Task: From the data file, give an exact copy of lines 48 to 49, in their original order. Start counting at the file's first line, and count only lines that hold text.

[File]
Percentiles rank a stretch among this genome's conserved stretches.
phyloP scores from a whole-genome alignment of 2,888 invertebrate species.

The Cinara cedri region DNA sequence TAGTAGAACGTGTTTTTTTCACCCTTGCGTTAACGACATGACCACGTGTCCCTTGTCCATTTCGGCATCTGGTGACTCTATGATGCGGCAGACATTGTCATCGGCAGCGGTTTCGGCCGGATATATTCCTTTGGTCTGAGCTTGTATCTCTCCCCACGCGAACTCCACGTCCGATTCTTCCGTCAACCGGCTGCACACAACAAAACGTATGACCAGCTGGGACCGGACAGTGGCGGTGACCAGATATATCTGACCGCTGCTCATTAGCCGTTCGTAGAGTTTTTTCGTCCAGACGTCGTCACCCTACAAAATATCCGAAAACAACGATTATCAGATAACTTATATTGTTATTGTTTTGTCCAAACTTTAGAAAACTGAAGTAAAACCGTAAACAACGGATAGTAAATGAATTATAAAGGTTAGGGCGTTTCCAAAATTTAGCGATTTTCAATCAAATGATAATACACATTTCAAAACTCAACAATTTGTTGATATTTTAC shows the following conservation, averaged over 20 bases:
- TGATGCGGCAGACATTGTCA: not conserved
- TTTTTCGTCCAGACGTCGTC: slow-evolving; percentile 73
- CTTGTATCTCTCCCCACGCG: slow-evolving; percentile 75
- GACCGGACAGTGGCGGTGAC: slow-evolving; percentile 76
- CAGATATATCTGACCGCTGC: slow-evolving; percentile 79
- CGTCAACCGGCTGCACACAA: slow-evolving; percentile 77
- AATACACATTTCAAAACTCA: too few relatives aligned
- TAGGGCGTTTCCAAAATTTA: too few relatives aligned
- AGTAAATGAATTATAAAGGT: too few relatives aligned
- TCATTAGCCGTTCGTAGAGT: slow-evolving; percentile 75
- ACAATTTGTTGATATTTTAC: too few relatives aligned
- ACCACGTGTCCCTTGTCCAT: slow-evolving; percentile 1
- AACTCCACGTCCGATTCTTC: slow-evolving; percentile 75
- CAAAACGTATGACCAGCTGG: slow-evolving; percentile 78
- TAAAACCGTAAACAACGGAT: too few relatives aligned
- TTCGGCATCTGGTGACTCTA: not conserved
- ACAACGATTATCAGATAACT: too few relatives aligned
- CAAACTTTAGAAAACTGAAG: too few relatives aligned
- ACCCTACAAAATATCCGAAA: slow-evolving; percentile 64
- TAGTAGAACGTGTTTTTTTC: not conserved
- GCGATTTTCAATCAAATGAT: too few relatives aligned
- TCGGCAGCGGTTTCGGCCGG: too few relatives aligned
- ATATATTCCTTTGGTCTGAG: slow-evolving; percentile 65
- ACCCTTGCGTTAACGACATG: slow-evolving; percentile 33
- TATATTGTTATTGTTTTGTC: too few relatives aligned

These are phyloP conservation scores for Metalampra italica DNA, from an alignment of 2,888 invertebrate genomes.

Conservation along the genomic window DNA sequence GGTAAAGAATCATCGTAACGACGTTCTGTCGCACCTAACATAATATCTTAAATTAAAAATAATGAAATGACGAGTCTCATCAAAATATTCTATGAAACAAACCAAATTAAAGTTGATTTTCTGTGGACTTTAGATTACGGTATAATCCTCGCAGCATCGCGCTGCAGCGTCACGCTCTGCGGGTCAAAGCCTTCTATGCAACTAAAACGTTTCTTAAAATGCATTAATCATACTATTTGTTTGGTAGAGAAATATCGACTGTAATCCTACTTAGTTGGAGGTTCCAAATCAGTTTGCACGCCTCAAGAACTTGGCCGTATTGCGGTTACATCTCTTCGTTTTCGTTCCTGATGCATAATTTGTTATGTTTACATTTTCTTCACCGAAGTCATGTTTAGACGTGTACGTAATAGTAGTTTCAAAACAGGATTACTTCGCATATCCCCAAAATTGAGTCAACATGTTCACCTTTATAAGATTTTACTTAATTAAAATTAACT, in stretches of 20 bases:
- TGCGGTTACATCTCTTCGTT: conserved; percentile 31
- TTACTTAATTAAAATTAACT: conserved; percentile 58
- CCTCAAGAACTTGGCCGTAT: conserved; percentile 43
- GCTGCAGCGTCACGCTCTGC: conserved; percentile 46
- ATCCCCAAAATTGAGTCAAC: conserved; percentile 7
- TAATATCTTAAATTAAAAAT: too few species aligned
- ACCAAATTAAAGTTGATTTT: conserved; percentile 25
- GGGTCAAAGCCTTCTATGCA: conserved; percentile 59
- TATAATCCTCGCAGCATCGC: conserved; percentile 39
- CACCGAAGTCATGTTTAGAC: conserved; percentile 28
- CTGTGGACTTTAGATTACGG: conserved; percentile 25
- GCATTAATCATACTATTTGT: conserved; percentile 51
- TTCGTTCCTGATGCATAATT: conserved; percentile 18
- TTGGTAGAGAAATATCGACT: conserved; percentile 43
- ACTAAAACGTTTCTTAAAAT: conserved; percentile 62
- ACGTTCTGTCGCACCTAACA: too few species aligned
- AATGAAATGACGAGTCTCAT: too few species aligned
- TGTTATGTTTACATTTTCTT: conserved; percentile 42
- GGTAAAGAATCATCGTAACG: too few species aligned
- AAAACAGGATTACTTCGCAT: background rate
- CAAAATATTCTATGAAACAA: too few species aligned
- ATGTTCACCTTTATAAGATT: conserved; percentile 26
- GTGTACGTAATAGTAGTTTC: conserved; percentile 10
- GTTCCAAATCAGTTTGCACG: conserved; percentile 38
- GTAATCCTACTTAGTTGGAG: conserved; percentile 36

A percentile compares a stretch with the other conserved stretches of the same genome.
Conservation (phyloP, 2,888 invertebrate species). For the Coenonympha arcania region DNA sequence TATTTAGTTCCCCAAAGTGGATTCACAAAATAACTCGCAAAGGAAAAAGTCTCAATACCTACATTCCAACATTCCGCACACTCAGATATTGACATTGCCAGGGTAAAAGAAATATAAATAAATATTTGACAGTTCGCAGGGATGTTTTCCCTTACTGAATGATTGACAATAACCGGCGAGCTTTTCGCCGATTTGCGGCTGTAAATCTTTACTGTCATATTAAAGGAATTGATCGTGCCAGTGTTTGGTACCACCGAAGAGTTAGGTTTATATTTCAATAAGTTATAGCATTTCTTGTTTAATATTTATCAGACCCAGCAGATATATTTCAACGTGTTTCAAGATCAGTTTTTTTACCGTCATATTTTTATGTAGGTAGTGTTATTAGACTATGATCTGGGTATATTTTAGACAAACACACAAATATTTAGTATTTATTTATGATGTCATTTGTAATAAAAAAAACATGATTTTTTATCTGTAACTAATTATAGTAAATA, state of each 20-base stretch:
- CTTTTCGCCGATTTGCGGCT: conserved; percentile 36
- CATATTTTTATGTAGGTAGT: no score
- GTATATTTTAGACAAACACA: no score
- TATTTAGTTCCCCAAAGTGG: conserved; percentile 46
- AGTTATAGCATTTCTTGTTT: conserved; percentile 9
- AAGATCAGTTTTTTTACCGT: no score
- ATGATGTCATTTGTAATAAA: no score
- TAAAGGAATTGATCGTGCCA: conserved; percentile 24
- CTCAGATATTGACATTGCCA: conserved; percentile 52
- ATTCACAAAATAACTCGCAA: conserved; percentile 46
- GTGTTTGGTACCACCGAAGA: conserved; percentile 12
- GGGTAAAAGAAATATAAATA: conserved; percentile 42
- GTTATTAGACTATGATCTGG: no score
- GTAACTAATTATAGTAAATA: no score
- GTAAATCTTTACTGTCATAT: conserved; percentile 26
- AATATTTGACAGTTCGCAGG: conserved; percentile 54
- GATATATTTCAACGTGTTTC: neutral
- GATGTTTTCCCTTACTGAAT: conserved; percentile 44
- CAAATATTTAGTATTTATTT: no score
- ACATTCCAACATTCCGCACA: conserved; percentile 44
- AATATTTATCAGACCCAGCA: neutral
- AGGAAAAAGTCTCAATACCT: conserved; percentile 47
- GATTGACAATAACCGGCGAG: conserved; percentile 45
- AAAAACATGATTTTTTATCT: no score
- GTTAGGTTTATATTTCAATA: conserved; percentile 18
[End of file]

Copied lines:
- TGTTATGTTTACATTTTCTT: conserved; percentile 42
- GGTAAAGAATCATCGTAACG: too few species aligned